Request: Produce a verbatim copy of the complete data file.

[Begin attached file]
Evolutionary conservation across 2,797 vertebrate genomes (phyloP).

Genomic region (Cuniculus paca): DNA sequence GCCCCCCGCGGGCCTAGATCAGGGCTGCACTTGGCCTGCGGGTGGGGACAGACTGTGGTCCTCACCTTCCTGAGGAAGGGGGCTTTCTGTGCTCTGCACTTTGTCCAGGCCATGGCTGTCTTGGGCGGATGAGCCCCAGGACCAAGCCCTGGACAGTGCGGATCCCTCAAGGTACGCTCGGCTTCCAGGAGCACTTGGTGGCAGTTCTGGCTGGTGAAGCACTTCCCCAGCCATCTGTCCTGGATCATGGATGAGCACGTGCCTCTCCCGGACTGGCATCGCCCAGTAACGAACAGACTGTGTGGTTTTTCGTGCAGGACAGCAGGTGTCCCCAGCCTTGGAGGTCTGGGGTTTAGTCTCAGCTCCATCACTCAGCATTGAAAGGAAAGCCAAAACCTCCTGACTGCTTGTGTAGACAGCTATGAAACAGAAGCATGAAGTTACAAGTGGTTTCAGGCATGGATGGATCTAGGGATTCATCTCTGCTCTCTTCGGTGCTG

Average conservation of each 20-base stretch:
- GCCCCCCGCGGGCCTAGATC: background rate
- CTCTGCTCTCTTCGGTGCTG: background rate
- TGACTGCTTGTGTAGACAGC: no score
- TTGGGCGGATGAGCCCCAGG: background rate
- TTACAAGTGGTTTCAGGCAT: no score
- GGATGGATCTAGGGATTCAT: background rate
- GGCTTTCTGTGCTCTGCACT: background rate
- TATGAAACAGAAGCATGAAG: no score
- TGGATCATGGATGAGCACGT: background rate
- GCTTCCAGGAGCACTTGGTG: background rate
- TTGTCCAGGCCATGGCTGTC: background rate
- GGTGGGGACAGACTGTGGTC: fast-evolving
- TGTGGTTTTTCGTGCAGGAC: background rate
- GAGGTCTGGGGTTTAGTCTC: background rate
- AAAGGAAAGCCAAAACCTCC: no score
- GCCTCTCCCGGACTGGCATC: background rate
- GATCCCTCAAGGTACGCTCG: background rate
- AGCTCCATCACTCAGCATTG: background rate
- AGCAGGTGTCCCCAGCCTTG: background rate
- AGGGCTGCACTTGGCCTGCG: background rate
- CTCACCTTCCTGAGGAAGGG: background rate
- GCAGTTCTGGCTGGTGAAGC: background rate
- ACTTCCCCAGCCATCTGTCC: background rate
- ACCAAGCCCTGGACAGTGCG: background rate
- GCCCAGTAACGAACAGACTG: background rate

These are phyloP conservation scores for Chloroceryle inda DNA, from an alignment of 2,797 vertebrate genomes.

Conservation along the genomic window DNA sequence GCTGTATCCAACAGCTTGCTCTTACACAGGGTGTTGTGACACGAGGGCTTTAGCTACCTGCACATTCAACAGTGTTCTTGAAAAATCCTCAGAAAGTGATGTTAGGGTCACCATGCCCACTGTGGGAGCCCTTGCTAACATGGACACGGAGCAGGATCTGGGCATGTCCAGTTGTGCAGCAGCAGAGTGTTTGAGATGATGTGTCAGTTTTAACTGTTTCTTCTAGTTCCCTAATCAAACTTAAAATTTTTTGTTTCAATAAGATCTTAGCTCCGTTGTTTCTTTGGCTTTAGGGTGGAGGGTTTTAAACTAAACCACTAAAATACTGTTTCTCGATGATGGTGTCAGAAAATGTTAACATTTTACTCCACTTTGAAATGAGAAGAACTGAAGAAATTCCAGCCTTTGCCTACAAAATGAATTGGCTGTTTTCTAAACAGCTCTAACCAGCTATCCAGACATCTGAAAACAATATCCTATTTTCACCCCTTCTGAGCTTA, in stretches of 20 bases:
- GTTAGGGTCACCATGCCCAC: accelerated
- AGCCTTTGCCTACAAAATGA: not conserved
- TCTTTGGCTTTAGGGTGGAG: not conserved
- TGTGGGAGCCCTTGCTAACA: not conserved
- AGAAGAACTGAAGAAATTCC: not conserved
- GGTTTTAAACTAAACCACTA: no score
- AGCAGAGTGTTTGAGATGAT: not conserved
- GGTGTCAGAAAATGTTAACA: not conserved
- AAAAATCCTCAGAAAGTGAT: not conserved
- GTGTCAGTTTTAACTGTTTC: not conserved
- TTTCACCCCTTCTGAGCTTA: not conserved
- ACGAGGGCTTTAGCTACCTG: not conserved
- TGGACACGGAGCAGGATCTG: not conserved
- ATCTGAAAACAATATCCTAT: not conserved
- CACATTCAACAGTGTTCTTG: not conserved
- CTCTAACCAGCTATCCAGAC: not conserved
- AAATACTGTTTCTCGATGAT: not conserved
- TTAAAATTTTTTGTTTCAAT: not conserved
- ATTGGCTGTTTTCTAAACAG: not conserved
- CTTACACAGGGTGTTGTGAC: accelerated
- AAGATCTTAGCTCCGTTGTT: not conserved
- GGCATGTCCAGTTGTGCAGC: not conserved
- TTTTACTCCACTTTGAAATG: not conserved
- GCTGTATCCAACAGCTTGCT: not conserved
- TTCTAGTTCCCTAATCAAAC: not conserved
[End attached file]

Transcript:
Evolutionary conservation across 2,797 vertebrate genomes (phyloP).

Genomic region (Cuniculus paca): DNA sequence GCCCCCCGCGGGCCTAGATCAGGGCTGCACTTGGCCTGCGGGTGGGGACAGACTGTGGTCCTCACCTTCCTGAGGAAGGGGGCTTTCTGTGCTCTGCACTTTGTCCAGGCCATGGCTGTCTTGGGCGGATGAGCCCCAGGACCAAGCCCTGGACAGTGCGGATCCCTCAAGGTACGCTCGGCTTCCAGGAGCACTTGGTGGCAGTTCTGGCTGGTGAAGCACTTCCCCAGCCATCTGTCCTGGATCATGGATGAGCACGTGCCTCTCCCGGACTGGCATCGCCCAGTAACGAACAGACTGTGTGGTTTTTCGTGCAGGACAGCAGGTGTCCCCAGCCTTGGAGGTCTGGGGTTTAGTCTCAGCTCCATCACTCAGCATTGAAAGGAAAGCCAAAACCTCCTGACTGCTTGTGTAGACAGCTATGAAACAGAAGCATGAAGTTACAAGTGGTTTCAGGCATGGATGGATCTAGGGATTCATCTCTGCTCTCTTCGGTGCTG

Average conservation of each 20-base stretch:
- GCCCCCCGCGGGCCTAGATC: background rate
- CTCTGCTCTCTTCGGTGCTG: background rate
- TGACTGCTTGTGTAGACAGC: no score
- TTGGGCGGATGAGCCCCAGG: background rate
- TTACAAGTGGTTTCAGGCAT: no score
- GGATGGATCTAGGGATTCAT: background rate
- GGCTTTCTGTGCTCTGCACT: background rate
- TATGAAACAGAAGCATGAAG: no score
- TGGATCATGGATGAGCACGT: background rate
- GCTTCCAGGAGCACTTGGTG: background rate
- TTGTCCAGGCCATGGCTGTC: background rate
- GGTGGGGACAGACTGTGGTC: fast-evolving
- TGTGGTTTTTCGTGCAGGAC: background rate
- GAGGTCTGGGGTTTAGTCTC: background rate
- AAAGGAAAGCCAAAACCTCC: no score
- GCCTCTCCCGGACTGGCATC: background rate
- GATCCCTCAAGGTACGCTCG: background rate
- AGCTCCATCACTCAGCATTG: background rate
- AGCAGGTGTCCCCAGCCTTG: background rate
- AGGGCTGCACTTGGCCTGCG: background rate
- CTCACCTTCCTGAGGAAGGG: background rate
- GCAGTTCTGGCTGGTGAAGC: background rate
- ACTTCCCCAGCCATCTGTCC: background rate
- ACCAAGCCCTGGACAGTGCG: background rate
- GCCCAGTAACGAACAGACTG: background rate

These are phyloP conservation scores for Chloroceryle inda DNA, from an alignment of 2,797 vertebrate genomes.

Conservation along the genomic window DNA sequence GCTGTATCCAACAGCTTGCTCTTACACAGGGTGTTGTGACACGAGGGCTTTAGCTACCTGCACATTCAACAGTGTTCTTGAAAAATCCTCAGAAAGTGATGTTAGGGTCACCATGCCCACTGTGGGAGCCCTTGCTAACATGGACACGGAGCAGGATCTGGGCATGTCCAGTTGTGCAGCAGCAGAGTGTTTGAGATGATGTGTCAGTTTTAACTGTTTCTTCTAGTTCCCTAATCAAACTTAAAATTTTTTGTTTCAATAAGATCTTAGCTCCGTTGTTTCTTTGGCTTTAGGGTGGAGGGTTTTAAACTAAACCACTAAAATACTGTTTCTCGATGATGGTGTCAGAAAATGTTAACATTTTACTCCACTTTGAAATGAGAAGAACTGAAGAAATTCCAGCCTTTGCCTACAAAATGAATTGGCTGTTTTCTAAACAGCTCTAACCAGCTATCCAGACATCTGAAAACAATATCCTATTTTCACCCCTTCTGAGCTTA, in stretches of 20 bases:
- GTTAGGGTCACCATGCCCAC: accelerated
- AGCCTTTGCCTACAAAATGA: not conserved
- TCTTTGGCTTTAGGGTGGAG: not conserved
- TGTGGGAGCCCTTGCTAACA: not conserved
- AGAAGAACTGAAGAAATTCC: not conserved
- GGTTTTAAACTAAACCACTA: no score
- AGCAGAGTGTTTGAGATGAT: not conserved
- GGTGTCAGAAAATGTTAACA: not conserved
- AAAAATCCTCAGAAAGTGAT: not conserved
- GTGTCAGTTTTAACTGTTTC: not conserved
- TTTCACCCCTTCTGAGCTTA: not conserved
- ACGAGGGCTTTAGCTACCTG: not conserved
- TGGACACGGAGCAGGATCTG: not conserved
- ATCTGAAAACAATATCCTAT: not conserved
- CACATTCAACAGTGTTCTTG: not conserved
- CTCTAACCAGCTATCCAGAC: not conserved
- AAATACTGTTTCTCGATGAT: not conserved
- TTAAAATTTTTTGTTTCAAT: not conserved
- ATTGGCTGTTTTCTAAACAG: not conserved
- CTTACACAGGGTGTTGTGAC: accelerated
- AAGATCTTAGCTCCGTTGTT: not conserved
- GGCATGTCCAGTTGTGCAGC: not conserved
- TTTTACTCCACTTTGAAATG: not conserved
- GCTGTATCCAACAGCTTGCT: not conserved
- TTCTAGTTCCCTAATCAAAC: not conserved